Low-level laser therapy devices have been used for decades to treat a wide variety of health and skin conditions. Other phototherapy devices, like filtered lamps and light-emitting diodes, also offer skin healing and rejuvenating benefits.

However, the pure colors emitted by lasers have a significant biological impact on skin. They are essential for delivering visible results without heating skin. The photons are absorbed by mitochondrial chromophores into skin cells. This can improve every complexion by firming, healing, and evening skin tone. Specific photo-modulating cold laser skin treatments can also improve acne or rosacea-prone complexions, scars, and stretch marks. Treatments can also be used to address aging complexions and both hypo- and hyperpigmentation.


The color of light is measured in wavelengths. The most common unit used in expressing a laser’s wavelength is a nanometer. There are one billion nanometers in one meter. 

Violet & Blue Spectrum (410 to 445 nanometers). Violet-blue chromotherapy devices have a shorter wavelength and work on top of skin. They reduce sebum and bacteria production, which helps to treat acne, inflammation, and rosacea. Violet-blue devices can be used to sanitize skin after extractions, especially for oily, acne, and rosacea-prone complexions.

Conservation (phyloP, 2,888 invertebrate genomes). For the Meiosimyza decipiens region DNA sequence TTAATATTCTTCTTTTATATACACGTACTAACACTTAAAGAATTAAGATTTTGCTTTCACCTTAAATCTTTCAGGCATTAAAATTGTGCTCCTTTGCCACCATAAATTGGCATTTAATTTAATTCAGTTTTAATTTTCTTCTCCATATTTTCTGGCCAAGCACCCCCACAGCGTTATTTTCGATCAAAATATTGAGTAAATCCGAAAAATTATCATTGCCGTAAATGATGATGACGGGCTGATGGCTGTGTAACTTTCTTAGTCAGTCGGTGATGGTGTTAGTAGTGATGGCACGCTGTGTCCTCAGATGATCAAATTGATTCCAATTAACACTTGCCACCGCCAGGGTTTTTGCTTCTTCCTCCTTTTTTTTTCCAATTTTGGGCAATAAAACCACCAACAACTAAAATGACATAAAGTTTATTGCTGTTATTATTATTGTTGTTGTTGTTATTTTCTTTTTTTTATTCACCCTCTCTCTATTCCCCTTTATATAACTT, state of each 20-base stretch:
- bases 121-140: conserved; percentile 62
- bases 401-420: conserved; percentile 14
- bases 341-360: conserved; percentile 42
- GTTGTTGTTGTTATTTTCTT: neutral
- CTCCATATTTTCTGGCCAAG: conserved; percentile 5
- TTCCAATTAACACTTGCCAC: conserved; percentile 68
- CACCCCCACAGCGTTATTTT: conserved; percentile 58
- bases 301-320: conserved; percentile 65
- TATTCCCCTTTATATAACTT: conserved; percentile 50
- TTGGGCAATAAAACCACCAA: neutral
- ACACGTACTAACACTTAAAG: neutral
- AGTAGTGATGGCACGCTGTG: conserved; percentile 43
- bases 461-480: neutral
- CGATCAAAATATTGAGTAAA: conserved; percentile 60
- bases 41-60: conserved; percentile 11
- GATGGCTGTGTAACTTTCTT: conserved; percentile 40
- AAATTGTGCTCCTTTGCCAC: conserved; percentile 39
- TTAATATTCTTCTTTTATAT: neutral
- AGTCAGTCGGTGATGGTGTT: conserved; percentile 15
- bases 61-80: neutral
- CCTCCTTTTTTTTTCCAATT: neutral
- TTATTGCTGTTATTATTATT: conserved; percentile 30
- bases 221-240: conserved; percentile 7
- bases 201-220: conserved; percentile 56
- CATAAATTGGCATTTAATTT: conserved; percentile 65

Green & Yellow Spectrum (525 to 580 nanometers). Green and yellow laser devices use a slightly longer wavelength to target melanin-producing cells, or melanocytes, which inhibits excess melanin production and reduces hyperpigmentation. This will minimize the appearance of dark spots and even the complexion.

Red & Infrared Spectrum (635 to 904 nanometers). Red and infrared low-level lasers can reach deeper layers of skin. Studies have shown that red light devices benefit every complexion, especially those that are aging. Red lasers reduce wrinkles by rejuvenating and firming skin through tissue regeneration, specifically collagen and elastin. They also have powerful antioxidant effects. These lasers have been used specifically for preventing and reducing hair loss and regrowing hair follicles. Studies have shown that in 10 of 11 studies, people with alopecia demonstrated significant improvement after being treated with 665- and 808-nanometer low-level lasers.1


Before even unpacking a new laser, practitioners should make sure to have protective glasses for themselves, their clients, and anyone who happens to be in the treatment room while the laser is being used. Safety glasses should indicate protection for the specific wavelength of the laser. Protective glasses with coverage from 200 to 2000 nanometers are ideal. With lasers, it is imperative that protective eyewear is used. The most dangerous laser colors for unprotected eyes are green and blue.